After all, it’s not so long ago that TAB members would have spent their days in caves picking nits off each other – before they went out to hunt something that was horned and dangerous. We’re genetically programmed to need some stress – just not too much.

But supposing you can’t do anything about it – that whether it’s business or personal, your stress levels are in the red zone? You still have to run your business – so how do you cope? In JFK’s words, how do you maintain “grace under pressure?”

I’ve been reading an article in Forbes magazine by Travis Bradberry, one of their regular contributors. How Successful People Stay Calm is the title and you can read it here.

Bradberry outlines a number of ‘coping’ mechanisms and strategies, among them:

  • Successful people appreciate what they have
  • They avoid asking ‘what if?’
  • They stay positive
  • They disconnect
  • They sleep
  • And they use their support system

Let me pick up on just three of those. People who cope well with stress avoid asking ‘what if?’ Dead right. Deal with what you can deal with. Deal with the situation as it is now. Don’t drive yourself mad imagining a catastrophe: in my experience it invariably doesn’t happen.

They disconnect. It’s difficult to do but it’s invaluable. Whatever the crisis raging at work, you almost certainly can’t do anything about it at 8pm on Sunday. So don’t try. Read to your children instead. Drink a bottle of wine with your wife. Do something that’s really important.

And at last we come to Tony Blair. One of the best ways of coping with prolonged stress is to make sure you sleep properly. In the now-infamous e-mail Blair told Brooks, ‘keep strong and definitely (take) sleeping pills.’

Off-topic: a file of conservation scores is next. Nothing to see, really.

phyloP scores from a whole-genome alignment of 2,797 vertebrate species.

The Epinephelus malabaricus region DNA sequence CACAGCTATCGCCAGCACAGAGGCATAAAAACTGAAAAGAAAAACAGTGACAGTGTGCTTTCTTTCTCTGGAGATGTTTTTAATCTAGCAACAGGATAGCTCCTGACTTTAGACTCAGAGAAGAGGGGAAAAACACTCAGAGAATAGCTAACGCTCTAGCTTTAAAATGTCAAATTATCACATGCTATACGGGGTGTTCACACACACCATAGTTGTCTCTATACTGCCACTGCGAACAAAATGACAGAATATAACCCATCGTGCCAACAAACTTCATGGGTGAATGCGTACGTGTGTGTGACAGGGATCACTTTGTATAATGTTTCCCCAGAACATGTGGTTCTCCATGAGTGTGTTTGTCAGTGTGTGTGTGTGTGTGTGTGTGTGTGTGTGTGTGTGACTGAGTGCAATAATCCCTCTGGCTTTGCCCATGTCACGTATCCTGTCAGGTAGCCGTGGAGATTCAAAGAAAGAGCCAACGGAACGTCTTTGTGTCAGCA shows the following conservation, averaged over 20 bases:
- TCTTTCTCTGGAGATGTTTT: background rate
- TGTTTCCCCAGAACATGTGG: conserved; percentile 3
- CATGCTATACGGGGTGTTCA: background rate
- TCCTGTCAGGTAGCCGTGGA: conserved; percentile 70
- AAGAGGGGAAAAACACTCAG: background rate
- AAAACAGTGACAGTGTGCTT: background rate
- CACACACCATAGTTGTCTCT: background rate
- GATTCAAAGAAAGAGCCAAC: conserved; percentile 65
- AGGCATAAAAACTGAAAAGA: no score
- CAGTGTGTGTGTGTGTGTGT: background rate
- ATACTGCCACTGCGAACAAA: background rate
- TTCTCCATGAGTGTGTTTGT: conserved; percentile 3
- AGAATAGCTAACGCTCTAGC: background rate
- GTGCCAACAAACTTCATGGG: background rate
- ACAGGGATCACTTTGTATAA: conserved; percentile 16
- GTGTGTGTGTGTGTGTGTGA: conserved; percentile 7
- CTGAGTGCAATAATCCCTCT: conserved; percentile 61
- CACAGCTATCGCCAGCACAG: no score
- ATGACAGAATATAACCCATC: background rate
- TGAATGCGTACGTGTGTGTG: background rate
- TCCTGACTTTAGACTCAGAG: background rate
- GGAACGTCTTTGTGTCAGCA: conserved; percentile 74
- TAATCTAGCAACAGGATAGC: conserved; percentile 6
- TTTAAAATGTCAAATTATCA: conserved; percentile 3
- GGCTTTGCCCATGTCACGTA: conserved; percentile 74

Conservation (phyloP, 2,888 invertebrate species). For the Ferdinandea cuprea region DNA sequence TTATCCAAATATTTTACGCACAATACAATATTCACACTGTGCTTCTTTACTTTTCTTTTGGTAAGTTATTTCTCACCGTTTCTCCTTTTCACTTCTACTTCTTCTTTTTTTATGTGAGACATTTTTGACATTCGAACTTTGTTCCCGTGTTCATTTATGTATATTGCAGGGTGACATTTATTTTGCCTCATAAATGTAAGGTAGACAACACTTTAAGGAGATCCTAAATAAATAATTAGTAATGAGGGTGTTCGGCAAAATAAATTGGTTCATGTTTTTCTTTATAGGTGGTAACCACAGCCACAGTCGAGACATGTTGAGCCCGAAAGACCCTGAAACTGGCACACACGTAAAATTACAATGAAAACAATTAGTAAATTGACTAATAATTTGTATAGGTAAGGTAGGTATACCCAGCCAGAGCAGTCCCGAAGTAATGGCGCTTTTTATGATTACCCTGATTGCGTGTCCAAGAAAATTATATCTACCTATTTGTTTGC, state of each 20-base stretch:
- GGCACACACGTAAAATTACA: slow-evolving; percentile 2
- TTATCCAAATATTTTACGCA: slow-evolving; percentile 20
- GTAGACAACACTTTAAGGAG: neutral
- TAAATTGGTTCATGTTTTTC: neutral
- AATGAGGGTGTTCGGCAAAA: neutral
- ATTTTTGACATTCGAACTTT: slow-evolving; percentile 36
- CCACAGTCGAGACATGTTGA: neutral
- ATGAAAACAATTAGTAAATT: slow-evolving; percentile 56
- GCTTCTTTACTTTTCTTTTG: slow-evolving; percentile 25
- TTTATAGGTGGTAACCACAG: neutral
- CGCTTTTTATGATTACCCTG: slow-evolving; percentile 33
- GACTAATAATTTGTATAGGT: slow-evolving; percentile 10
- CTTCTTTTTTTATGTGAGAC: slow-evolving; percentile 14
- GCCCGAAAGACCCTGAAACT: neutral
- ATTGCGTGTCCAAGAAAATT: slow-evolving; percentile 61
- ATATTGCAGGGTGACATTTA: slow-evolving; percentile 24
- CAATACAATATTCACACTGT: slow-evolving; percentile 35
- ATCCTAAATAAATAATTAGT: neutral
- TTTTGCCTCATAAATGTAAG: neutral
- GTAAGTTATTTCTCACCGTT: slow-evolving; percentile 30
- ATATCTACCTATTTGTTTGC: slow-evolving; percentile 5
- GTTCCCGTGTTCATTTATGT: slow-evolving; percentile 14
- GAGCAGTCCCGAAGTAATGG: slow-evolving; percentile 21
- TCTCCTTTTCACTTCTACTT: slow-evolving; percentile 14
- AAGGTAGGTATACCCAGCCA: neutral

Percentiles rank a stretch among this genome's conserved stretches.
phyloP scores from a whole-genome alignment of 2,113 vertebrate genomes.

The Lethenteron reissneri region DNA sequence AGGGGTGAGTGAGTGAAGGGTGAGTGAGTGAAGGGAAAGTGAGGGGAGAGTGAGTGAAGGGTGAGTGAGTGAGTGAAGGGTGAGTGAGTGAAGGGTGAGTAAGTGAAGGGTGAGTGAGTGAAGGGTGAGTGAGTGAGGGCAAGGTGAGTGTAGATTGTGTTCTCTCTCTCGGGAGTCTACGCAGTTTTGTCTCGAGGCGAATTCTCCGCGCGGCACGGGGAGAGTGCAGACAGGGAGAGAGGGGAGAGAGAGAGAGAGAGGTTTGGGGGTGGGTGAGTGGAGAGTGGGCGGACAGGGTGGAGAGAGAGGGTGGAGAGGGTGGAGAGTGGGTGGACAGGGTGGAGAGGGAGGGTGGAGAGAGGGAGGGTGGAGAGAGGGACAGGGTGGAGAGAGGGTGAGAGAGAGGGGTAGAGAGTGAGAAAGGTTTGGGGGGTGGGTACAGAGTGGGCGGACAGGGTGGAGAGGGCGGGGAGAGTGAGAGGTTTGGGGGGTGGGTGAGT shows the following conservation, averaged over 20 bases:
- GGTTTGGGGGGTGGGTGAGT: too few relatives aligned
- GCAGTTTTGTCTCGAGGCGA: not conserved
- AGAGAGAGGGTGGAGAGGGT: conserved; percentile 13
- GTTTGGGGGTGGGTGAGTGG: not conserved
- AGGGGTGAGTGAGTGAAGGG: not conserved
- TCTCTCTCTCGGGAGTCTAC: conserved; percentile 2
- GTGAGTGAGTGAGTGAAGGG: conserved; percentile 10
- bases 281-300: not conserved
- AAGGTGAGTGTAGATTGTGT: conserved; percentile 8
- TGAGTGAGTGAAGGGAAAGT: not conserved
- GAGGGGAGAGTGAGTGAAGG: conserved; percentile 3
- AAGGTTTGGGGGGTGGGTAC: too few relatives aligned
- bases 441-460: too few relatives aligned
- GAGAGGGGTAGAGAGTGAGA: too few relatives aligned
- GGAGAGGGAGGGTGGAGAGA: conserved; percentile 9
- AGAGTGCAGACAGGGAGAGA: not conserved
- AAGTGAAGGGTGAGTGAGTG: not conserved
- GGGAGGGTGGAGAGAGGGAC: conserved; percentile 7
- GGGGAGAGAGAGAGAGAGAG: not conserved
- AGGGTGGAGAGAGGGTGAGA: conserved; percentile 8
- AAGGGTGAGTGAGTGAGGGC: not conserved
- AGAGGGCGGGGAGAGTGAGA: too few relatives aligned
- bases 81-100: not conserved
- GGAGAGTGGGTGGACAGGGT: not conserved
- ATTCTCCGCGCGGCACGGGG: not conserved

How you get to sleep is up to you, but our former leader was right – if you’re under extreme pressure, you need to sleep properly. A crisis at work – like most things – will ultimately pass: the key thing is to make sure that you’re still standing when it has passed.

I said I’d only pick up on three of those points: that’s because I hope I can take the last point as read. Of course you should use your support network – and hopefully you’ll know that you have the ideal support network round the TAB boardroom table. ‘A problem shared is a problem halved’ as my Grandma used to say. A problem shared with eight of your peers is one that’s well on its way to not being a problem for much longer.

And with that it’s time to leave my cave and take this week’s stress out on a squash ball. Enjoy your weekend – and make sure it’s stress-free…